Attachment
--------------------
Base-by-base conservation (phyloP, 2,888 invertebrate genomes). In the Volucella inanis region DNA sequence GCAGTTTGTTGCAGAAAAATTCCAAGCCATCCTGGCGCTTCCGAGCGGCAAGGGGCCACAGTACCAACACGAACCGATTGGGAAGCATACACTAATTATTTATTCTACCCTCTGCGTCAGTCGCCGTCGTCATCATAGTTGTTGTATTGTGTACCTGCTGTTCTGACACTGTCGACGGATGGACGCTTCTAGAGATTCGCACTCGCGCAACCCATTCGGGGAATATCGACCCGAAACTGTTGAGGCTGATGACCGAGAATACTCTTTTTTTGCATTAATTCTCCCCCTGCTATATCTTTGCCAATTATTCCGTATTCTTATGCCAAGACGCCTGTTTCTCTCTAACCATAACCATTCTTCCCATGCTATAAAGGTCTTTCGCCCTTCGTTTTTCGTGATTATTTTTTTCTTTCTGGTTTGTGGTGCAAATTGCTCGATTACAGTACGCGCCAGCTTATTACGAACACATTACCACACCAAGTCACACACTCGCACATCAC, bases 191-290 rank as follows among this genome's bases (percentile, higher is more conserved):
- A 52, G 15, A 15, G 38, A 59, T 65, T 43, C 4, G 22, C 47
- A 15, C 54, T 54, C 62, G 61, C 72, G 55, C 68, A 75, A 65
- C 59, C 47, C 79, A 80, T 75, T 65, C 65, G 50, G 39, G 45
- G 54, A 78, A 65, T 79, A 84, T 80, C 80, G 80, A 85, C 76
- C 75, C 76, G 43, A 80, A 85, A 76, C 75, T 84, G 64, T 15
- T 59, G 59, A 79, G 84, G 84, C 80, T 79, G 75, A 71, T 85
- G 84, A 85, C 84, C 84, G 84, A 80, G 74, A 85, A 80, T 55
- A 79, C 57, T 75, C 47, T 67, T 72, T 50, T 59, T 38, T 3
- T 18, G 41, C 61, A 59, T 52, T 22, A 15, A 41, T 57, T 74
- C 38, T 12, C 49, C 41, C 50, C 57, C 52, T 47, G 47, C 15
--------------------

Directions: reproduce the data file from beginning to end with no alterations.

Base-by-base conservation (phyloP, 2,888 invertebrate genomes). In the Volucella inanis region DNA sequence GCAGTTTGTTGCAGAAAAATTCCAAGCCATCCTGGCGCTTCCGAGCGGCAAGGGGCCACAGTACCAACACGAACCGATTGGGAAGCATACACTAATTATTTATTCTACCCTCTGCGTCAGTCGCCGTCGTCATCATAGTTGTTGTATTGTGTACCTGCTGTTCTGACACTGTCGACGGATGGACGCTTCTAGAGATTCGCACTCGCGCAACCCATTCGGGGAATATCGACCCGAAACTGTTGAGGCTGATGACCGAGAATACTCTTTTTTTGCATTAATTCTCCCCCTGCTATATCTTTGCCAATTATTCCGTATTCTTATGCCAAGACGCCTGTTTCTCTCTAACCATAACCATTCTTCCCATGCTATAAAGGTCTTTCGCCCTTCGTTTTTCGTGATTATTTTTTTCTTTCTGGTTTGTGGTGCAAATTGCTCGATTACAGTACGCGCCAGCTTATTACGAACACATTACCACACCAAGTCACACACTCGCACATCAC, bases 191-290 rank as follows among this genome's bases (percentile, higher is more conserved):
- A 52, G 15, A 15, G 38, A 59, T 65, T 43, C 4, G 22, C 47
- A 15, C 54, T 54, C 62, G 61, C 72, G 55, C 68, A 75, A 65
- C 59, C 47, C 79, A 80, T 75, T 65, C 65, G 50, G 39, G 45
- G 54, A 78, A 65, T 79, A 84, T 80, C 80, G 80, A 85, C 76
- C 75, C 76, G 43, A 80, A 85, A 76, C 75, T 84, G 64, T 15
- T 59, G 59, A 79, G 84, G 84, C 80, T 79, G 75, A 71, T 85
- G 84, A 85, C 84, C 84, G 84, A 80, G 74, A 85, A 80, T 55
- A 79, C 57, T 75, C 47, T 67, T 72, T 50, T 59, T 38, T 3
- T 18, G 41, C 61, A 59, T 52, T 22, A 15, A 41, T 57, T 74
- C 38, T 12, C 49, C 41, C 50, C 57, C 52, T 47, G 47, C 15